Worshiping intentionally

The Lord’s church met one Lord’s day in a grand city in Greece. They sang together, prayed together, opened the word together, and did not commune together.

Paul told them, “When you come together, it is not the Lord’s supper that you eat” (1 Corinthians 11:20 ESV). The first-century church came together every week in order to eat the Lord’s supper (Acts 20:7; 1 Corinthians 16:1, 2). How is it that Paul could say that they did not eat the Lord’s supper when they gathered?

Continue reading “Worshiping intentionally”

Relying on God

There is an interesting anomaly that took place while David was king. It is found in the list of the men who were his advisors or, perhaps we might say, his cabinet.

“So David reigned over all Israel, administering justice and righteousness for all his people. Joab son of Zeruiah was over the army; Jehoshaphat son of Ahilud was court historian; Zadok son of Ahitub and Ahimelech son of Abiathar were priests; Seraiah was court secretary; Benaiah son of Jehoiada was over the Cherethites and the Pelethites; and David’s sons were chief officials” (2 Samuel 8:15-18 CSB). Continue reading “Relying on God”

Active listening

Active listening. Do you see the apparent contradiction in terms? Yet it is true: Good listeners are active listeners.

I imagine it is because of the low premium most of us place on the art of good listening.

  • Pray that the Lord will help you to be a good hearer of the word: Far be it from us to actually encourage the preacher by showing him that we care about what is taking place!.

Continue reading “Active listening”

Zeal

Jesus went after the money changers.

They had set up shop in the Temple where they did not belong. The Temple was a place of sacrifice, reflection, prayer, and worship to God; it was not a place for unscrupulous men to make a fortune exchanging currency.

The Lord took a whip of cords, overturned the money changers’ tables and drove them all out along with the sheep and the oxen (John 2:14-17). Continue reading “Zeal”

Church should make you feel good

“Church should make you feel good” (Tammy Faye Bakker Messner).

Well, yes, Ms. Bakker. When we look at the cross and see the love of the Lord exhibited there, that feels good. Being forgiven feels good. Having someone listen to our prayers feels good. Being with other people of faith feels good. Is there something to celebrate when we worship God? Absolutely everything! No Super Bowl national championship compares with the grandeur of being in God’s presence.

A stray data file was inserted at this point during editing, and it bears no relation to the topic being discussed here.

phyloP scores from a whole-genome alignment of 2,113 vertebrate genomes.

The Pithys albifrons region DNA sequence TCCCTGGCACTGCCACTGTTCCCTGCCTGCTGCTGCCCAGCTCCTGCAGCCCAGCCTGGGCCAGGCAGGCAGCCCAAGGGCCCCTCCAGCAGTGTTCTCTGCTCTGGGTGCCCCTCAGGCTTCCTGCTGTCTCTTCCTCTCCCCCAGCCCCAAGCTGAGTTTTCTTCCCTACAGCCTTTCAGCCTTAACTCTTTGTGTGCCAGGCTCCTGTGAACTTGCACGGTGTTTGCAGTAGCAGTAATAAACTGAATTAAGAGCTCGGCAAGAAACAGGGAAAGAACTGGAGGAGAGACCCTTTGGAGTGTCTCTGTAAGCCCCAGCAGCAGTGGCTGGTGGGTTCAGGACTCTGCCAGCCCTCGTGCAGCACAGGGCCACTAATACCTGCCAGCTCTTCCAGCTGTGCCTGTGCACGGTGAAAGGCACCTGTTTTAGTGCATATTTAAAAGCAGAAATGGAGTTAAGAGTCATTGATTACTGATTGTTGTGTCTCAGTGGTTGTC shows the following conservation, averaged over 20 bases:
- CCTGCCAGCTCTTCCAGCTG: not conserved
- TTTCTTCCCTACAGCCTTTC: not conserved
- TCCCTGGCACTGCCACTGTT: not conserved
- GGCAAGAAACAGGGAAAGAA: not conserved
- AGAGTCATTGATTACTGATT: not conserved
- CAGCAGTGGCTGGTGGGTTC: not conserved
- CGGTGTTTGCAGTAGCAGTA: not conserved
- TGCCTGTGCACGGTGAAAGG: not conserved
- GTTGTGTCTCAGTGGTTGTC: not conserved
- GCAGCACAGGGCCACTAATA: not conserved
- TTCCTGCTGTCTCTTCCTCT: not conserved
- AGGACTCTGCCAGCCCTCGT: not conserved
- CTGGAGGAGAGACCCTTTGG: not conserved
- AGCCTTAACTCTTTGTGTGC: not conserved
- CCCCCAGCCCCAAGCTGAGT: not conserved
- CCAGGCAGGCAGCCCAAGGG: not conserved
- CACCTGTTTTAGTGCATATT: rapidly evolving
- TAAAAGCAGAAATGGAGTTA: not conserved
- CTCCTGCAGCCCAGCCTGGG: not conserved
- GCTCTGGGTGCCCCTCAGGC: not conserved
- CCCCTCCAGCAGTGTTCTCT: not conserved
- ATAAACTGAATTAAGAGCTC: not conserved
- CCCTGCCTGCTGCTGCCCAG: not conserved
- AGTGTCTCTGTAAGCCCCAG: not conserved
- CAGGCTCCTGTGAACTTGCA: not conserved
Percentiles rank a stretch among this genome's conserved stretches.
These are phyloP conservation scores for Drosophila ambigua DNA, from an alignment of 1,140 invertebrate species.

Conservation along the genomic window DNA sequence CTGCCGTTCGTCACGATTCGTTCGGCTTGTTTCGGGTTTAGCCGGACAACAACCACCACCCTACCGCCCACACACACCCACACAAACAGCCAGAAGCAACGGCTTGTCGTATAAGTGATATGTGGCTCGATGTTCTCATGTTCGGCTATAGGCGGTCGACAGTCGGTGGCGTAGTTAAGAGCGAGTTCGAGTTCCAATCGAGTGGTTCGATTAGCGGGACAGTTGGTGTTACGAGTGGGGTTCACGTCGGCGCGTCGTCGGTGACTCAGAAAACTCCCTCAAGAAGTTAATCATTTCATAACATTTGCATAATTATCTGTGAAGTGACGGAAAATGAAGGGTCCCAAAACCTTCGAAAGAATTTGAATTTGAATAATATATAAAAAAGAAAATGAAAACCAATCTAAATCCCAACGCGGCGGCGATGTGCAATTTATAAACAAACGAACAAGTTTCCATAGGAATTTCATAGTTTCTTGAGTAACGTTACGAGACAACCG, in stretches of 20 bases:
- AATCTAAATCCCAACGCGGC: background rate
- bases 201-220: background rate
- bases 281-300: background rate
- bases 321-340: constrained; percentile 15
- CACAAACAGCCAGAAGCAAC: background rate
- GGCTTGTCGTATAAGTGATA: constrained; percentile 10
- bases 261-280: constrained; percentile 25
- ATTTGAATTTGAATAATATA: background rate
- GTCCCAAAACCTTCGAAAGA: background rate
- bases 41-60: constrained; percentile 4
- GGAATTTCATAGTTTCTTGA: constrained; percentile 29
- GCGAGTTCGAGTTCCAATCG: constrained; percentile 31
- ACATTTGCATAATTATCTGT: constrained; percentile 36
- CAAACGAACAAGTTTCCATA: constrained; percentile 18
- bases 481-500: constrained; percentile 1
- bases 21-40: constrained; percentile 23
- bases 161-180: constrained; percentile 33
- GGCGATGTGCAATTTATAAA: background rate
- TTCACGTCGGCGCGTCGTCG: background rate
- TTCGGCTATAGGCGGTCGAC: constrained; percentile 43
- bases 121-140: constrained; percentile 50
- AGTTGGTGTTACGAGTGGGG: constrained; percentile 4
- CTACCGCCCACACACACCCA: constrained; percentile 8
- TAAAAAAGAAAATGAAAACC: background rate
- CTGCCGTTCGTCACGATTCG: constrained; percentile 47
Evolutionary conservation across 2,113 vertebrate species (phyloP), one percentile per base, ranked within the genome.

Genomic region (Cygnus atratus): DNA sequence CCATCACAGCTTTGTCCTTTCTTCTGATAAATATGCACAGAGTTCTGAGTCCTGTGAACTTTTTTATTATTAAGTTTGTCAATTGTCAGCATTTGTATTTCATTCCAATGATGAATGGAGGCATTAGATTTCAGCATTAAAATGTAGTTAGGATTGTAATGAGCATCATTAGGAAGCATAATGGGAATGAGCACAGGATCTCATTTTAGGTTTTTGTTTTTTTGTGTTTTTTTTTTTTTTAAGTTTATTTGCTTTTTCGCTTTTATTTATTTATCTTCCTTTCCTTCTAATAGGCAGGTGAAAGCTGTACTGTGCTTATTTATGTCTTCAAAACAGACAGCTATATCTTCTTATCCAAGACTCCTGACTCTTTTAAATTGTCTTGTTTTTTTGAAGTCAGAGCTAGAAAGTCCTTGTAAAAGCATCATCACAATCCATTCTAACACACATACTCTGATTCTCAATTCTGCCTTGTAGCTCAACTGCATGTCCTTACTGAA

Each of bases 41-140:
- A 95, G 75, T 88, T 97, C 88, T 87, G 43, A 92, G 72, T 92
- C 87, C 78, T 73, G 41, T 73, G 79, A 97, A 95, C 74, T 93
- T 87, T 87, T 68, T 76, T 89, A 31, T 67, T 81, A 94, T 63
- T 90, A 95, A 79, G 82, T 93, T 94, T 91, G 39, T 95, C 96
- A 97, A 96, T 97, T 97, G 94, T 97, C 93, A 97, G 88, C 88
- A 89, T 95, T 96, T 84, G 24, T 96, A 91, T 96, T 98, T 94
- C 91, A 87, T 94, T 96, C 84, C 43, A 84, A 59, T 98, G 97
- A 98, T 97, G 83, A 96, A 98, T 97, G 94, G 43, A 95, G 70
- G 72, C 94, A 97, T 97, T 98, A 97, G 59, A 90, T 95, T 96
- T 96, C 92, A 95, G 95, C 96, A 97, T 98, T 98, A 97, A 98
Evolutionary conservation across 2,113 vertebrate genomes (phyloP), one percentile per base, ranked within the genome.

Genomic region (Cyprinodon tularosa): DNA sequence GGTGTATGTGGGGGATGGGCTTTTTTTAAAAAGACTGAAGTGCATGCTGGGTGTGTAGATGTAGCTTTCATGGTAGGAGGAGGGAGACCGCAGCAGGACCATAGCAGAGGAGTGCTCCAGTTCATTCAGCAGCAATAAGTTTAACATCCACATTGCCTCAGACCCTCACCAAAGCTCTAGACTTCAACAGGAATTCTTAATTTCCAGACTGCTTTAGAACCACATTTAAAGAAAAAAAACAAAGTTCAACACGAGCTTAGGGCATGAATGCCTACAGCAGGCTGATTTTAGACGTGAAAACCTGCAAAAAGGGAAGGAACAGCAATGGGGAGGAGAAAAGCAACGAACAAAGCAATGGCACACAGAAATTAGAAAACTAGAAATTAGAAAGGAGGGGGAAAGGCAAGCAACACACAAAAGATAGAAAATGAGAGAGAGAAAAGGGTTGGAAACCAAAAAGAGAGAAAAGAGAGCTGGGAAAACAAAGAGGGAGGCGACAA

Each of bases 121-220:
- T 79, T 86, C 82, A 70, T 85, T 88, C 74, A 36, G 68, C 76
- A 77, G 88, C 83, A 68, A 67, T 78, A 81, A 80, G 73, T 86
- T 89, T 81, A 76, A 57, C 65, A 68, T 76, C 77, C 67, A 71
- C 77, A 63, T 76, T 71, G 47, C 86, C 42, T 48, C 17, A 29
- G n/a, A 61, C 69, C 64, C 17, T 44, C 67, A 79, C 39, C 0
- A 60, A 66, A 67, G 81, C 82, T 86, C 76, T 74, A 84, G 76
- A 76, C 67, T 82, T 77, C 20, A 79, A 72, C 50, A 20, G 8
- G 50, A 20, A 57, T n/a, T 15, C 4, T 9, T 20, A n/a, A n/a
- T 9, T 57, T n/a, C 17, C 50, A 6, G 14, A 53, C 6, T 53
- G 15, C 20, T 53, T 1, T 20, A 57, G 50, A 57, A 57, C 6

Church should make you feel good. Continue reading “Church should make you feel good”

Snakes, gasoline and demons (Part 7)

Jesus said: “These signs shall follow them that believe” (Mark 16:17) (Part 7)

Three passages are critical to our understanding of the miracles about which our New Testament speaks. One of them is the passage above, with which this series of articles began, and around which it is based. The other two will be discussed below.

This being the final of a 7-part series, we will give a brief summary of the previous articles. We have thus far argued that: Continue reading “Snakes, gasoline and demons (Part 7)”

The strings of the heart

This particular truth is presented as if it is the ultimate “’aha!’ moment.” Someone heard from someone who told them that the Greek word in Ephesians 5:19 for “making music” actually means “plucking the strings of.” The passage, as you probably know, goes this way:

“Addressing one another in psalms, hymns and spiritual songs, singing and making melody to the Lord with your heart.” The word translated “making melody” (psallo) indeed means to “pluck the strings of” (as in, a harp, lyre, etc.). Continue reading “The strings of the heart”

Snakes, demons and gasoline (part 6)

Jesus said: “These signs shall follow them that believe” (Mark 16:17) (Part 6)

(This article is part of a continuing series. The previous article can be found here).

What, if any, limitations did God put upon miracles, according to the Scripture? We noted in the previous article that miracles were certainly limited in that only apostles could confer miraculous gifts to others.

But someone might respond, “If there are still apostles living today, then miraculous gifts could still be exercised and passed on by them.”

The Mormon religion, for example, believes that there are modern-day apostles. If this was the case, then it would seem at least possible for miracles to be both performed and passed on by the laying on of their hands. Could this be true? Continue reading “Snakes, demons and gasoline (part 6)”